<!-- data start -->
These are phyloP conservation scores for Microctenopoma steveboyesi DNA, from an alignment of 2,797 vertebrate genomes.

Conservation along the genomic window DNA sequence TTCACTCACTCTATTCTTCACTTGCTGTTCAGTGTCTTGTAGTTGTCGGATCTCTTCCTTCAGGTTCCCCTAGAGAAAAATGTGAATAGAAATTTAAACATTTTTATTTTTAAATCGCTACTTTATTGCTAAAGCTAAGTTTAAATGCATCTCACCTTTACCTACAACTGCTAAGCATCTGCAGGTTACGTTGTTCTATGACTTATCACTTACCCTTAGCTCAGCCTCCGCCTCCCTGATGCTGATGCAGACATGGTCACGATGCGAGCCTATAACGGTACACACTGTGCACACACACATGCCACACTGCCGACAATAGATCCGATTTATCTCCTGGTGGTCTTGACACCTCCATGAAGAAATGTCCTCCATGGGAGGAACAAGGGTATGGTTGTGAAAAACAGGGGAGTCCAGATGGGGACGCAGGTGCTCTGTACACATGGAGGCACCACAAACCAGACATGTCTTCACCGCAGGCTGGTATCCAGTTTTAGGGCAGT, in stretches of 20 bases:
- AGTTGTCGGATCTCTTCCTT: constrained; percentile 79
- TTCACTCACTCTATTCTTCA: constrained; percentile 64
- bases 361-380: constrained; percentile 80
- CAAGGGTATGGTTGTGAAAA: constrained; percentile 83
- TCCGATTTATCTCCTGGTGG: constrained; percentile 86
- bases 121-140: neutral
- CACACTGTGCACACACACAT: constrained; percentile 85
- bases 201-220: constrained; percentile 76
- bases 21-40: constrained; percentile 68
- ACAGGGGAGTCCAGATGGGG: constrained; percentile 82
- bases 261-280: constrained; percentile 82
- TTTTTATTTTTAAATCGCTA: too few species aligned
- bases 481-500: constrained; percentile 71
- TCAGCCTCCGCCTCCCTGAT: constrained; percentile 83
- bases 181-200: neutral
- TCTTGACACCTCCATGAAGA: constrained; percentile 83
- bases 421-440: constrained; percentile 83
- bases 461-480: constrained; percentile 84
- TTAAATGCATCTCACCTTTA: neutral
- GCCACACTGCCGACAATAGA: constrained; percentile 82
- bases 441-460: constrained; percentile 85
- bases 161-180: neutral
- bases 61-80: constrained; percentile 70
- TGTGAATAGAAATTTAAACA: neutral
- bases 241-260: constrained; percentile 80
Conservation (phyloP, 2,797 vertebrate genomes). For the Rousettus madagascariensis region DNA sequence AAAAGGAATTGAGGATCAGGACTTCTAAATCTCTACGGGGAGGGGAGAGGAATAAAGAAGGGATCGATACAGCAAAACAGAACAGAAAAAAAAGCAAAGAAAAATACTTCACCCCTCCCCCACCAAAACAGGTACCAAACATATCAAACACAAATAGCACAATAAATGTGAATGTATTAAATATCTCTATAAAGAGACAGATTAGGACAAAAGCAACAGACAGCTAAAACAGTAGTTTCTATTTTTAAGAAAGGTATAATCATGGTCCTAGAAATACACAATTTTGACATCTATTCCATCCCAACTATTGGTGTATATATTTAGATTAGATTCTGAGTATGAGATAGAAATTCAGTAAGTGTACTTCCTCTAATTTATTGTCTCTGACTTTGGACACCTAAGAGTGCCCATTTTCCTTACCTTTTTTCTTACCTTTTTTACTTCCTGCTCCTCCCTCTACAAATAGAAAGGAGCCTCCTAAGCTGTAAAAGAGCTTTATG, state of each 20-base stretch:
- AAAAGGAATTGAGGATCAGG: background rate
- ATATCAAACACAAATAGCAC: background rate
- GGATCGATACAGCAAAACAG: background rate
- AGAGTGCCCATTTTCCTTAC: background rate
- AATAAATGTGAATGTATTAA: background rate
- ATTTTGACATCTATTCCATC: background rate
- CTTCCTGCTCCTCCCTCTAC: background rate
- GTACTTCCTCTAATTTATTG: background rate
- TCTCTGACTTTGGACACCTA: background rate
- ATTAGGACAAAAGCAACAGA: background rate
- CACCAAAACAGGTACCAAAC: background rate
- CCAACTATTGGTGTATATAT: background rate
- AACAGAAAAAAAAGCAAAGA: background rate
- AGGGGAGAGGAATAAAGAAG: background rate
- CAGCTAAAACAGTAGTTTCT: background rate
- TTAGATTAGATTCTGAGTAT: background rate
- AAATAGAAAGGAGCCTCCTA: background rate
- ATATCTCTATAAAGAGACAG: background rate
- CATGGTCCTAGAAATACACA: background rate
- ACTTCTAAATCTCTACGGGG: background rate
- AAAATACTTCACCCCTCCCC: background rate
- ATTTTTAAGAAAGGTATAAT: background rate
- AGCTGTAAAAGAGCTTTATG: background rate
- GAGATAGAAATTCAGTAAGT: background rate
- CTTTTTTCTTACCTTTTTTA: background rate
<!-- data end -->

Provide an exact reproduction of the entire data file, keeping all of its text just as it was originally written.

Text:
These are phyloP conservation scores for Microctenopoma steveboyesi DNA, from an alignment of 2,797 vertebrate genomes.

Conservation along the genomic window DNA sequence TTCACTCACTCTATTCTTCACTTGCTGTTCAGTGTCTTGTAGTTGTCGGATCTCTTCCTTCAGGTTCCCCTAGAGAAAAATGTGAATAGAAATTTAAACATTTTTATTTTTAAATCGCTACTTTATTGCTAAAGCTAAGTTTAAATGCATCTCACCTTTACCTACAACTGCTAAGCATCTGCAGGTTACGTTGTTCTATGACTTATCACTTACCCTTAGCTCAGCCTCCGCCTCCCTGATGCTGATGCAGACATGGTCACGATGCGAGCCTATAACGGTACACACTGTGCACACACACATGCCACACTGCCGACAATAGATCCGATTTATCTCCTGGTGGTCTTGACACCTCCATGAAGAAATGTCCTCCATGGGAGGAACAAGGGTATGGTTGTGAAAAACAGGGGAGTCCAGATGGGGACGCAGGTGCTCTGTACACATGGAGGCACCACAAACCAGACATGTCTTCACCGCAGGCTGGTATCCAGTTTTAGGGCAGT, in stretches of 20 bases:
- AGTTGTCGGATCTCTTCCTT: constrained; percentile 79
- TTCACTCACTCTATTCTTCA: constrained; percentile 64
- bases 361-380: constrained; percentile 80
- CAAGGGTATGGTTGTGAAAA: constrained; percentile 83
- TCCGATTTATCTCCTGGTGG: constrained; percentile 86
- bases 121-140: neutral
- CACACTGTGCACACACACAT: constrained; percentile 85
- bases 201-220: constrained; percentile 76
- bases 21-40: constrained; percentile 68
- ACAGGGGAGTCCAGATGGGG: constrained; percentile 82
- bases 261-280: constrained; percentile 82
- TTTTTATTTTTAAATCGCTA: too few species aligned
- bases 481-500: constrained; percentile 71
- TCAGCCTCCGCCTCCCTGAT: constrained; percentile 83
- bases 181-200: neutral
- TCTTGACACCTCCATGAAGA: constrained; percentile 83
- bases 421-440: constrained; percentile 83
- bases 461-480: constrained; percentile 84
- TTAAATGCATCTCACCTTTA: neutral
- GCCACACTGCCGACAATAGA: constrained; percentile 82
- bases 441-460: constrained; percentile 85
- bases 161-180: neutral
- bases 61-80: constrained; percentile 70
- TGTGAATAGAAATTTAAACA: neutral
- bases 241-260: constrained; percentile 80
Conservation (phyloP, 2,797 vertebrate genomes). For the Rousettus madagascariensis region DNA sequence AAAAGGAATTGAGGATCAGGACTTCTAAATCTCTACGGGGAGGGGAGAGGAATAAAGAAGGGATCGATACAGCAAAACAGAACAGAAAAAAAAGCAAAGAAAAATACTTCACCCCTCCCCCACCAAAACAGGTACCAAACATATCAAACACAAATAGCACAATAAATGTGAATGTATTAAATATCTCTATAAAGAGACAGATTAGGACAAAAGCAACAGACAGCTAAAACAGTAGTTTCTATTTTTAAGAAAGGTATAATCATGGTCCTAGAAATACACAATTTTGACATCTATTCCATCCCAACTATTGGTGTATATATTTAGATTAGATTCTGAGTATGAGATAGAAATTCAGTAAGTGTACTTCCTCTAATTTATTGTCTCTGACTTTGGACACCTAAGAGTGCCCATTTTCCTTACCTTTTTTCTTACCTTTTTTACTTCCTGCTCCTCCCTCTACAAATAGAAAGGAGCCTCCTAAGCTGTAAAAGAGCTTTATG, state of each 20-base stretch:
- AAAAGGAATTGAGGATCAGG: background rate
- ATATCAAACACAAATAGCAC: background rate
- GGATCGATACAGCAAAACAG: background rate
- AGAGTGCCCATTTTCCTTAC: background rate
- AATAAATGTGAATGTATTAA: background rate
- ATTTTGACATCTATTCCATC: background rate
- CTTCCTGCTCCTCCCTCTAC: background rate
- GTACTTCCTCTAATTTATTG: background rate
- TCTCTGACTTTGGACACCTA: background rate
- ATTAGGACAAAAGCAACAGA: background rate
- CACCAAAACAGGTACCAAAC: background rate
- CCAACTATTGGTGTATATAT: background rate
- AACAGAAAAAAAAGCAAAGA: background rate
- AGGGGAGAGGAATAAAGAAG: background rate
- CAGCTAAAACAGTAGTTTCT: background rate
- TTAGATTAGATTCTGAGTAT: background rate
- AAATAGAAAGGAGCCTCCTA: background rate
- ATATCTCTATAAAGAGACAG: background rate
- CATGGTCCTAGAAATACACA: background rate
- ACTTCTAAATCTCTACGGGG: background rate
- AAAATACTTCACCCCTCCCC: background rate
- ATTTTTAAGAAAGGTATAAT: background rate
- AGCTGTAAAAGAGCTTTATG: background rate
- GAGATAGAAATTCAGTAAGT: background rate
- CTTTTTTCTTACCTTTTTTA: background rate